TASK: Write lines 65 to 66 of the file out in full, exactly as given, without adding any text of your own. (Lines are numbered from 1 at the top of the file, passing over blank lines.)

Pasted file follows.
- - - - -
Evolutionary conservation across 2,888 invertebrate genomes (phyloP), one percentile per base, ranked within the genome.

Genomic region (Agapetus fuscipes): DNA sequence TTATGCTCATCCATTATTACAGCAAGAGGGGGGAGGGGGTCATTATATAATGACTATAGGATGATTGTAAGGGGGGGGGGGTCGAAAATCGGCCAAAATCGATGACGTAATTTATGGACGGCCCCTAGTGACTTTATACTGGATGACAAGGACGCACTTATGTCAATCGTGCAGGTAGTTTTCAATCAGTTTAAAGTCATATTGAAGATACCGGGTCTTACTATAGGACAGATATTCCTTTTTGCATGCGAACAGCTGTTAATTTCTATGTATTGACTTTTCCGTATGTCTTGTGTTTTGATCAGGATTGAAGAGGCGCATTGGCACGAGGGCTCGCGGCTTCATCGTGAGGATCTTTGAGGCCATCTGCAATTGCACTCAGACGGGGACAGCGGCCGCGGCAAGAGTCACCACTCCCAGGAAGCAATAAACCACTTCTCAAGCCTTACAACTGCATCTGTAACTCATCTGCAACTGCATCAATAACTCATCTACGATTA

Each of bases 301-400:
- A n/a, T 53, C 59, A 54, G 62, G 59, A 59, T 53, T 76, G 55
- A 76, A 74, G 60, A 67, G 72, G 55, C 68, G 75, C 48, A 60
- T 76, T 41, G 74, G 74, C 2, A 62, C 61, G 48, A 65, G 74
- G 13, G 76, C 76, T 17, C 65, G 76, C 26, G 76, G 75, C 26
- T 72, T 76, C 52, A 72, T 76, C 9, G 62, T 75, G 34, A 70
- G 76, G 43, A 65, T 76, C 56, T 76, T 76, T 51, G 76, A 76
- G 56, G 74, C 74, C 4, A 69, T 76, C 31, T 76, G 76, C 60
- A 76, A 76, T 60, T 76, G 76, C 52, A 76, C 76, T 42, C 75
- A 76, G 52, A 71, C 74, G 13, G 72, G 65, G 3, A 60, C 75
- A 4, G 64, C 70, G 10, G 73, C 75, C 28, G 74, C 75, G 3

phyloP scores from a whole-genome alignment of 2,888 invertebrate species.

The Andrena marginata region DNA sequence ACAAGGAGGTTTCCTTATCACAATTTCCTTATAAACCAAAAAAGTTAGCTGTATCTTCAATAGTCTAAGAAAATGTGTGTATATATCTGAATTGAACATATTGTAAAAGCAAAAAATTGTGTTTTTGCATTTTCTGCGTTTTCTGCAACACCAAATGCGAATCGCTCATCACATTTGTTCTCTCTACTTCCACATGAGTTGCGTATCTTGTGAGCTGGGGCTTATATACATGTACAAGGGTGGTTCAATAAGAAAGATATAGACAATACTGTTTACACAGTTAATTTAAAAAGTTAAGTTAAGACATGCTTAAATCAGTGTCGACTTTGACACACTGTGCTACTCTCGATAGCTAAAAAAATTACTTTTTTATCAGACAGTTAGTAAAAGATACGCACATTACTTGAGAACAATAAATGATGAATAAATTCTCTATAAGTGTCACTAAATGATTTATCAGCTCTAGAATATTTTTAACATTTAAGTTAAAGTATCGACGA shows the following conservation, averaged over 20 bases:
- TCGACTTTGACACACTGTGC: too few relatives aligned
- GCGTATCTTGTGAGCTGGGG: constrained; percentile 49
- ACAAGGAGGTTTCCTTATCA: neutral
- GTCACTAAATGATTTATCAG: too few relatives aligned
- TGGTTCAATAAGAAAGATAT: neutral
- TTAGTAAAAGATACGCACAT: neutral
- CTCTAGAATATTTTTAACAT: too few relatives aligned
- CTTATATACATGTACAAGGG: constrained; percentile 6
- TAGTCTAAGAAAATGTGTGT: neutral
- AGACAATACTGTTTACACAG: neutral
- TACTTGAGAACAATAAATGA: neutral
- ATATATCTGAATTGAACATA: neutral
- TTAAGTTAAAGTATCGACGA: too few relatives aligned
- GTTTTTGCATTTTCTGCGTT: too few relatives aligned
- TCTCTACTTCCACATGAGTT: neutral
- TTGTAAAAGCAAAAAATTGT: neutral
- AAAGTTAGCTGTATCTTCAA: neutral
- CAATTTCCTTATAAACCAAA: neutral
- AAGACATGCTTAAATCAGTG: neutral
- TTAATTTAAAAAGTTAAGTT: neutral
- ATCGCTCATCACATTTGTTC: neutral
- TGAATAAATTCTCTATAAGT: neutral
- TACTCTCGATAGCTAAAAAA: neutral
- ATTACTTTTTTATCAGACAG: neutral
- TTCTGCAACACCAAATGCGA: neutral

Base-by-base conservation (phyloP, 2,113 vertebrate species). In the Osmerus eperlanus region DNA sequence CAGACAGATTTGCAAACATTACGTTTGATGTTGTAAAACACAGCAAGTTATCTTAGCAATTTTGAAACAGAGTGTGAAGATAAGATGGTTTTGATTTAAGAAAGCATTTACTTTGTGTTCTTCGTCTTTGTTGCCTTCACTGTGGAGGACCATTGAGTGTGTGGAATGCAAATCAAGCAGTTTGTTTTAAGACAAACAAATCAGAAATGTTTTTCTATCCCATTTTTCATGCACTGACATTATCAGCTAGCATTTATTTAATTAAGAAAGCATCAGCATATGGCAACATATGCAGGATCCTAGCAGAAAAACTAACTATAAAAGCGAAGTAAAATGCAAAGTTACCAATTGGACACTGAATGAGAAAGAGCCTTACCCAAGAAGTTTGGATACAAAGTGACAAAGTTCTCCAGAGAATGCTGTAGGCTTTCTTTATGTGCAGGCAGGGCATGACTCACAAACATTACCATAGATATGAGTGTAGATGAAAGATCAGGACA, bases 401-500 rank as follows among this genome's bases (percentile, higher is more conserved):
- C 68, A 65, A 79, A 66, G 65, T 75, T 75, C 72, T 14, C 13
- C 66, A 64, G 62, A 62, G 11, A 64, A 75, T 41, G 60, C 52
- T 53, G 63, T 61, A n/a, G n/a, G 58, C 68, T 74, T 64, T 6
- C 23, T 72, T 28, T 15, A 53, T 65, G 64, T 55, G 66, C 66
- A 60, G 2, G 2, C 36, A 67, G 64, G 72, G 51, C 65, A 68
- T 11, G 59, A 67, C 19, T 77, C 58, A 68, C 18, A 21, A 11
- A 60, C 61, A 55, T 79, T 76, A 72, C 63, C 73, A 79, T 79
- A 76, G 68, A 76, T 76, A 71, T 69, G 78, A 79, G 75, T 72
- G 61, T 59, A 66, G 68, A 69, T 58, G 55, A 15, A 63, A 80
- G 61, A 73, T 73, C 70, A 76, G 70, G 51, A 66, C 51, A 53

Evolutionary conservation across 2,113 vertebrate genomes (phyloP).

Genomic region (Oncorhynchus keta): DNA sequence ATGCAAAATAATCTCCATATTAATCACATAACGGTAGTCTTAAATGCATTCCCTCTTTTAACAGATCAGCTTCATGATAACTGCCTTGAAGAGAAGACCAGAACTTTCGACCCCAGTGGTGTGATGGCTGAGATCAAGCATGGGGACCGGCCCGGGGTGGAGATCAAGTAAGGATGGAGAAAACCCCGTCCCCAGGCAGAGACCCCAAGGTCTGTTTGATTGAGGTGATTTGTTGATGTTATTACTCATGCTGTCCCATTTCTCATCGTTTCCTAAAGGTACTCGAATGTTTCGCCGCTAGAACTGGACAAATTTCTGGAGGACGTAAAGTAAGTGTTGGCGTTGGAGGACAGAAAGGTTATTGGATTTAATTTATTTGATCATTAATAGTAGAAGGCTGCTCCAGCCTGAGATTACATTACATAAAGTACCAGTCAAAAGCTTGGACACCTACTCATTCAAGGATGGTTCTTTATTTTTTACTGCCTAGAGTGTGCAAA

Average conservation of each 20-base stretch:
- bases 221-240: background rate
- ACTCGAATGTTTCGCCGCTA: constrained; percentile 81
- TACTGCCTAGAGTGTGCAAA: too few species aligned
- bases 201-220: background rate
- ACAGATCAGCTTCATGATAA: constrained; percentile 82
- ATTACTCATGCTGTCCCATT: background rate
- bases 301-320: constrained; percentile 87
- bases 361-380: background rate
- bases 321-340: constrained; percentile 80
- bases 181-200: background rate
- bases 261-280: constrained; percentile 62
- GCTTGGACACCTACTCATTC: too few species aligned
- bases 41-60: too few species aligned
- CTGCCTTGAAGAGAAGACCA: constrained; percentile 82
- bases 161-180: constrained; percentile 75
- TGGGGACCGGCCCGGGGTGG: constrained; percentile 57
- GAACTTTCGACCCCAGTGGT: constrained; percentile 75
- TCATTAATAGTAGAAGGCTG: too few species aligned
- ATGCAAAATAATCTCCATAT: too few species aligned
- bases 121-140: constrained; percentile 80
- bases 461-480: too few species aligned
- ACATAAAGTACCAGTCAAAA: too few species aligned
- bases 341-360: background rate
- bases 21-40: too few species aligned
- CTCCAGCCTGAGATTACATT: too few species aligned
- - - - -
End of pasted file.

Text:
- bases 261-280: constrained; percentile 62
- GCTTGGACACCTACTCATTC: too few species aligned